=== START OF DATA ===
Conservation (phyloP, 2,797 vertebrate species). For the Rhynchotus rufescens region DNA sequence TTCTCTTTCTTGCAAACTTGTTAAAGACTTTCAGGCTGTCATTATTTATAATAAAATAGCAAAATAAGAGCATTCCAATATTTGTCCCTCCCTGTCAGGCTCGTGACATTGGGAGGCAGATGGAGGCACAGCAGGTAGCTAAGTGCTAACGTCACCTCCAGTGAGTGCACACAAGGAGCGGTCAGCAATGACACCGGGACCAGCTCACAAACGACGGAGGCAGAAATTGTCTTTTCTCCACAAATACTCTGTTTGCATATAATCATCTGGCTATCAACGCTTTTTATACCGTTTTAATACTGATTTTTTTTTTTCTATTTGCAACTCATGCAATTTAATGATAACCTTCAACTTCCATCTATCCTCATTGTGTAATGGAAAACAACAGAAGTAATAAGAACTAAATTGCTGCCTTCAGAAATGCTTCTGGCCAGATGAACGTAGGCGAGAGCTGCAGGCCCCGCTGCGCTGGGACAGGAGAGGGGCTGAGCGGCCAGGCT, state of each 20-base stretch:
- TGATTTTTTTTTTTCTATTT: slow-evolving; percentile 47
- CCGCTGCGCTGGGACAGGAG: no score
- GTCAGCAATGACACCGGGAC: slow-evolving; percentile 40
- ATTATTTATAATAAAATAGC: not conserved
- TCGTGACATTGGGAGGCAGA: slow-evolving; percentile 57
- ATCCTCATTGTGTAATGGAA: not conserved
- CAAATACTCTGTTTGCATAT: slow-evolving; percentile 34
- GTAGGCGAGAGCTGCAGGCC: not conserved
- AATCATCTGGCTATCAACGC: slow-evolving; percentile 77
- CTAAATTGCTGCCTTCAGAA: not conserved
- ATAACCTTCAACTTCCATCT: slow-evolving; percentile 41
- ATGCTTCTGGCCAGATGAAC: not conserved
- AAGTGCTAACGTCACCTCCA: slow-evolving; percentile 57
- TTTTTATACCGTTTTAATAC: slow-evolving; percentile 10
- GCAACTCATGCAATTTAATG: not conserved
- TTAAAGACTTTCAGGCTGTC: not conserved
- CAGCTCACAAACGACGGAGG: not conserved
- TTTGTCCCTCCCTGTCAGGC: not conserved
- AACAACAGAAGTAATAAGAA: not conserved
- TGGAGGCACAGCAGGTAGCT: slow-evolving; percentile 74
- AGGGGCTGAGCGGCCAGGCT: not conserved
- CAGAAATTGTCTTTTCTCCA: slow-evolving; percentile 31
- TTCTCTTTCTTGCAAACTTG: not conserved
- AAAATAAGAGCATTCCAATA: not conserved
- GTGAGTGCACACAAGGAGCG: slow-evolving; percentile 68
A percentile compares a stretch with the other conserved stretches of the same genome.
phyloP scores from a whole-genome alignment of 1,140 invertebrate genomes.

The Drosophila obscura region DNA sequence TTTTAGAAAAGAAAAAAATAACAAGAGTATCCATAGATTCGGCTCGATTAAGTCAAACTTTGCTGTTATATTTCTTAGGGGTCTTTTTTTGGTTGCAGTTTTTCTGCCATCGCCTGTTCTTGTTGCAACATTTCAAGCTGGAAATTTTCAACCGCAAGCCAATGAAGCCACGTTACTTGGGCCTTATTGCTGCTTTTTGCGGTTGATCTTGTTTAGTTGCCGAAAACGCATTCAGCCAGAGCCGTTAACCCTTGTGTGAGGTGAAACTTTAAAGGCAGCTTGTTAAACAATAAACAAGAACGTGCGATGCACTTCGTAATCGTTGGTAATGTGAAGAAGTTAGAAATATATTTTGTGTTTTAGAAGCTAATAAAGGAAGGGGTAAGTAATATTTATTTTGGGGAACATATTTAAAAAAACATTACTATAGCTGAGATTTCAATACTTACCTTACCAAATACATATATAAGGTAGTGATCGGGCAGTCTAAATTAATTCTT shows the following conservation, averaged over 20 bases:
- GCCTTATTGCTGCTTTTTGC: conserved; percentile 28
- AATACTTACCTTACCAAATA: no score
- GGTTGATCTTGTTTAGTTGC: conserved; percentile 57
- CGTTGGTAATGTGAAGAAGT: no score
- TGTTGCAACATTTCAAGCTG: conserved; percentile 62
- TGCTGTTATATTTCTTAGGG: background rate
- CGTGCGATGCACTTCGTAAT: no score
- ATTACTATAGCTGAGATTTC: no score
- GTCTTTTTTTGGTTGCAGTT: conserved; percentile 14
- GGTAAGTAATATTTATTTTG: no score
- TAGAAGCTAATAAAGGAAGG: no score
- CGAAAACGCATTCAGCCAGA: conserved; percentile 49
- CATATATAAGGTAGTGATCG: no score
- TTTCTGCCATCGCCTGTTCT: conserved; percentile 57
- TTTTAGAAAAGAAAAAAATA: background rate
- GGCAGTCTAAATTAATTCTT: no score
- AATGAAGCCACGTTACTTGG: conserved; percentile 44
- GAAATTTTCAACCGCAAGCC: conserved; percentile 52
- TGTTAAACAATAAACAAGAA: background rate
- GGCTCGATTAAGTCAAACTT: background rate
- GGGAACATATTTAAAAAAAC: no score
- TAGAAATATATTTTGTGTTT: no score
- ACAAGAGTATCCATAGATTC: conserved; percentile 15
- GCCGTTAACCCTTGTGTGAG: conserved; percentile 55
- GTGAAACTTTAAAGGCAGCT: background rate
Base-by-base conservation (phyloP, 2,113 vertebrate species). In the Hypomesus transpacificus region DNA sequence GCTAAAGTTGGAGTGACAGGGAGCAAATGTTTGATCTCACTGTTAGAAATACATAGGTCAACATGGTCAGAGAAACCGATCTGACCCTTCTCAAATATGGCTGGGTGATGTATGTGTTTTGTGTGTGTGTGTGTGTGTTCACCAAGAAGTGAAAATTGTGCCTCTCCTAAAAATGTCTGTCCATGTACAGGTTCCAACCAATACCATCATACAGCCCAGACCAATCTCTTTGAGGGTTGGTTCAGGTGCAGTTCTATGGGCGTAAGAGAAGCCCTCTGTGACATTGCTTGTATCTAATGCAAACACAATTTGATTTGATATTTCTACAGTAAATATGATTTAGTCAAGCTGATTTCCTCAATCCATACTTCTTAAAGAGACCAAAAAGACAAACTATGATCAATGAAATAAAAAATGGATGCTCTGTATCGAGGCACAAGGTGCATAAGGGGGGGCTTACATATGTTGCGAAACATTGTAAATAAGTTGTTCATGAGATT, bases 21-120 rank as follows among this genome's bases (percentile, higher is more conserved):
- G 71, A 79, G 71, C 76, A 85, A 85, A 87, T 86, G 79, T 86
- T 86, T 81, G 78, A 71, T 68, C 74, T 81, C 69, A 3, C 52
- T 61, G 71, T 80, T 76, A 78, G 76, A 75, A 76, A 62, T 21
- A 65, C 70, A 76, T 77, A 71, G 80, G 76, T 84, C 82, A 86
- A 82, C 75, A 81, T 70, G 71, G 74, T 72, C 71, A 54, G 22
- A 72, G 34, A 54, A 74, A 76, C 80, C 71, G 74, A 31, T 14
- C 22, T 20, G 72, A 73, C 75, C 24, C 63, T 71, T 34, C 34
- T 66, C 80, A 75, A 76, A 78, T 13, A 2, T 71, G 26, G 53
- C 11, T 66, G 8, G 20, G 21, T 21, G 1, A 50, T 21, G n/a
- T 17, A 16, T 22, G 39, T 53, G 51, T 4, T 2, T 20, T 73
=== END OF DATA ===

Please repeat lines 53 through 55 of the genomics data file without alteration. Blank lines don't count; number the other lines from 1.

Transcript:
- GCCGTTAACCCTTGTGTGAG: conserved; percentile 55
- GTGAAACTTTAAAGGCAGCT: background rate
Base-by-base conservation (phyloP, 2,113 vertebrate species). In the Hypomesus transpacificus region DNA sequence GCTAAAGTTGGAGTGACAGGGAGCAAATGTTTGATCTCACTGTTAGAAATACATAGGTCAACATGGTCAGAGAAACCGATCTGACCCTTCTCAAATATGGCTGGGTGATGTATGTGTTTTGTGTGTGTGTGTGTGTGTTCACCAAGAAGTGAAAATTGTGCCTCTCCTAAAAATGTCTGTCCATGTACAGGTTCCAACCAATACCATCATACAGCCCAGACCAATCTCTTTGAGGGTTGGTTCAGGTGCAGTTCTATGGGCGTAAGAGAAGCCCTCTGTGACATTGCTTGTATCTAATGCAAACACAATTTGATTTGATATTTCTACAGTAAATATGATTTAGTCAAGCTGATTTCCTCAATCCATACTTCTTAAAGAGACCAAAAAGACAAACTATGATCAATGAAATAAAAAATGGATGCTCTGTATCGAGGCACAAGGTGCATAAGGGGGGGCTTACATATGTTGCGAAACATTGTAAATAAGTTGTTCATGAGATT, bases 21-120 rank as follows among this genome's bases (percentile, higher is more conserved):